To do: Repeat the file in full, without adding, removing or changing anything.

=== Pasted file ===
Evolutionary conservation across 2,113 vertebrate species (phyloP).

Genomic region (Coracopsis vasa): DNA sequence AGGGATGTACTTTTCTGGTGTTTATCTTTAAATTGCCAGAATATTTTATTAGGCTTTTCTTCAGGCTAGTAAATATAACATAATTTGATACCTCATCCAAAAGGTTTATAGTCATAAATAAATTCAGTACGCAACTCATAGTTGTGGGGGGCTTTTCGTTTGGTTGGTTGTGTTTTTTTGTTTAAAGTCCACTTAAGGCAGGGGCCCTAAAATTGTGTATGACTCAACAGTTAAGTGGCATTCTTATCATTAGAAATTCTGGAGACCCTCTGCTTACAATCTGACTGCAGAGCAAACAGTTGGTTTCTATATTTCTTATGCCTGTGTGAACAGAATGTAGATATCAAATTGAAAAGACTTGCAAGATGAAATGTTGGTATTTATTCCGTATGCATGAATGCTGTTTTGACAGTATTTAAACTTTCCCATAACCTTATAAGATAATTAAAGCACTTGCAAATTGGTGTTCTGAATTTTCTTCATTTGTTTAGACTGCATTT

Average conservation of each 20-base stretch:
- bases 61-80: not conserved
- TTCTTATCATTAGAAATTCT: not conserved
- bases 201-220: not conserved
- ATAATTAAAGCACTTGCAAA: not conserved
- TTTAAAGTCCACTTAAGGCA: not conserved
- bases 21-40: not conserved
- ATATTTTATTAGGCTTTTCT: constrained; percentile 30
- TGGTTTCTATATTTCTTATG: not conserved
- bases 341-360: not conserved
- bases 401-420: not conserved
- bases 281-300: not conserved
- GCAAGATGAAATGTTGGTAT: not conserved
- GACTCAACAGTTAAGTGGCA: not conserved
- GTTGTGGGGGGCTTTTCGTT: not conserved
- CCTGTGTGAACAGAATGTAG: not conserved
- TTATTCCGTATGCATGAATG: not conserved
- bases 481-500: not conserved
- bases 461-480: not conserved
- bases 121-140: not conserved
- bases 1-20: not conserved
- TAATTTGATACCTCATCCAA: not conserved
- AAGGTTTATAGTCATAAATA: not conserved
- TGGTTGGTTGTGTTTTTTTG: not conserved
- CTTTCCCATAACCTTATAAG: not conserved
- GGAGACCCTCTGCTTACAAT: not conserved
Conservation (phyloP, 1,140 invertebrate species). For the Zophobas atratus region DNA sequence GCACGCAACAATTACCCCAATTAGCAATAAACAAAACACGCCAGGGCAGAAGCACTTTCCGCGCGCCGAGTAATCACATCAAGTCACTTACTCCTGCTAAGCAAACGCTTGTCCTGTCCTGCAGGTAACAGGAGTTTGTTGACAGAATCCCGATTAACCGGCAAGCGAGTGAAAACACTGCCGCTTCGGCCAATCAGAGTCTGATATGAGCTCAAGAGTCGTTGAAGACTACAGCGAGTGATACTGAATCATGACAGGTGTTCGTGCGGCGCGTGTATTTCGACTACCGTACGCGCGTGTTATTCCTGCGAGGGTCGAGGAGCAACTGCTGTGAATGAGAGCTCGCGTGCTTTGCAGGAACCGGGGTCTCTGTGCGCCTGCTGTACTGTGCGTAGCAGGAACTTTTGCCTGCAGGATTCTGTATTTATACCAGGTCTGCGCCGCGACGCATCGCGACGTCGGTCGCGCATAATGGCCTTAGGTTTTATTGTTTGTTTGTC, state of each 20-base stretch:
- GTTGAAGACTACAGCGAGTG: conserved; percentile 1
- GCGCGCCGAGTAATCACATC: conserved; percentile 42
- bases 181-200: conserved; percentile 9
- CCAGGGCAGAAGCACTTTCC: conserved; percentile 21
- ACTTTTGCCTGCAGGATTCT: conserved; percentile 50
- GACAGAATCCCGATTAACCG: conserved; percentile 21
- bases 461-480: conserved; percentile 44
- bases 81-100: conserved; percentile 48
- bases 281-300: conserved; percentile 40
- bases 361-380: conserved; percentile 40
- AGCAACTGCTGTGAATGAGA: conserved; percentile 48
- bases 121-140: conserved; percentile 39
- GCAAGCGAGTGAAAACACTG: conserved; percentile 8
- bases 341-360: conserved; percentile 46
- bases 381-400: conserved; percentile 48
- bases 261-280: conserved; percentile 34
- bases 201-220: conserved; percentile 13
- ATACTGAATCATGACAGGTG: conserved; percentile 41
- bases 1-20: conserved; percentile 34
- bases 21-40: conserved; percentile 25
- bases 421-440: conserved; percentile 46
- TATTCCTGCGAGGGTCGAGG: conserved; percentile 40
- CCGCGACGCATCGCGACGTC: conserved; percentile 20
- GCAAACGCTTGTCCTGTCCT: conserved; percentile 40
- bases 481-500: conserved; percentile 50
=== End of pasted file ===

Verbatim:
Evolutionary conservation across 2,113 vertebrate species (phyloP).

Genomic region (Coracopsis vasa): DNA sequence AGGGATGTACTTTTCTGGTGTTTATCTTTAAATTGCCAGAATATTTTATTAGGCTTTTCTTCAGGCTAGTAAATATAACATAATTTGATACCTCATCCAAAAGGTTTATAGTCATAAATAAATTCAGTACGCAACTCATAGTTGTGGGGGGCTTTTCGTTTGGTTGGTTGTGTTTTTTTGTTTAAAGTCCACTTAAGGCAGGGGCCCTAAAATTGTGTATGACTCAACAGTTAAGTGGCATTCTTATCATTAGAAATTCTGGAGACCCTCTGCTTACAATCTGACTGCAGAGCAAACAGTTGGTTTCTATATTTCTTATGCCTGTGTGAACAGAATGTAGATATCAAATTGAAAAGACTTGCAAGATGAAATGTTGGTATTTATTCCGTATGCATGAATGCTGTTTTGACAGTATTTAAACTTTCCCATAACCTTATAAGATAATTAAAGCACTTGCAAATTGGTGTTCTGAATTTTCTTCATTTGTTTAGACTGCATTT

Average conservation of each 20-base stretch:
- bases 61-80: not conserved
- TTCTTATCATTAGAAATTCT: not conserved
- bases 201-220: not conserved
- ATAATTAAAGCACTTGCAAA: not conserved
- TTTAAAGTCCACTTAAGGCA: not conserved
- bases 21-40: not conserved
- ATATTTTATTAGGCTTTTCT: constrained; percentile 30
- TGGTTTCTATATTTCTTATG: not conserved
- bases 341-360: not conserved
- bases 401-420: not conserved
- bases 281-300: not conserved
- GCAAGATGAAATGTTGGTAT: not conserved
- GACTCAACAGTTAAGTGGCA: not conserved
- GTTGTGGGGGGCTTTTCGTT: not conserved
- CCTGTGTGAACAGAATGTAG: not conserved
- TTATTCCGTATGCATGAATG: not conserved
- bases 481-500: not conserved
- bases 461-480: not conserved
- bases 121-140: not conserved
- bases 1-20: not conserved
- TAATTTGATACCTCATCCAA: not conserved
- AAGGTTTATAGTCATAAATA: not conserved
- TGGTTGGTTGTGTTTTTTTG: not conserved
- CTTTCCCATAACCTTATAAG: not conserved
- GGAGACCCTCTGCTTACAAT: not conserved
Conservation (phyloP, 1,140 invertebrate species). For the Zophobas atratus region DNA sequence GCACGCAACAATTACCCCAATTAGCAATAAACAAAACACGCCAGGGCAGAAGCACTTTCCGCGCGCCGAGTAATCACATCAAGTCACTTACTCCTGCTAAGCAAACGCTTGTCCTGTCCTGCAGGTAACAGGAGTTTGTTGACAGAATCCCGATTAACCGGCAAGCGAGTGAAAACACTGCCGCTTCGGCCAATCAGAGTCTGATATGAGCTCAAGAGTCGTTGAAGACTACAGCGAGTGATACTGAATCATGACAGGTGTTCGTGCGGCGCGTGTATTTCGACTACCGTACGCGCGTGTTATTCCTGCGAGGGTCGAGGAGCAACTGCTGTGAATGAGAGCTCGCGTGCTTTGCAGGAACCGGGGTCTCTGTGCGCCTGCTGTACTGTGCGTAGCAGGAACTTTTGCCTGCAGGATTCTGTATTTATACCAGGTCTGCGCCGCGACGCATCGCGACGTCGGTCGCGCATAATGGCCTTAGGTTTTATTGTTTGTTTGTC, state of each 20-base stretch:
- GTTGAAGACTACAGCGAGTG: conserved; percentile 1
- GCGCGCCGAGTAATCACATC: conserved; percentile 42
- bases 181-200: conserved; percentile 9
- CCAGGGCAGAAGCACTTTCC: conserved; percentile 21
- ACTTTTGCCTGCAGGATTCT: conserved; percentile 50
- GACAGAATCCCGATTAACCG: conserved; percentile 21
- bases 461-480: conserved; percentile 44
- bases 81-100: conserved; percentile 48
- bases 281-300: conserved; percentile 40
- bases 361-380: conserved; percentile 40
- AGCAACTGCTGTGAATGAGA: conserved; percentile 48
- bases 121-140: conserved; percentile 39
- GCAAGCGAGTGAAAACACTG: conserved; percentile 8
- bases 341-360: conserved; percentile 46
- bases 381-400: conserved; percentile 48
- bases 261-280: conserved; percentile 34
- bases 201-220: conserved; percentile 13
- ATACTGAATCATGACAGGTG: conserved; percentile 41
- bases 1-20: conserved; percentile 34
- bases 21-40: conserved; percentile 25
- bases 421-440: conserved; percentile 46
- TATTCCTGCGAGGGTCGAGG: conserved; percentile 40
- CCGCGACGCATCGCGACGTC: conserved; percentile 20
- GCAAACGCTTGTCCTGTCCT: conserved; percentile 40
- bases 481-500: conserved; percentile 50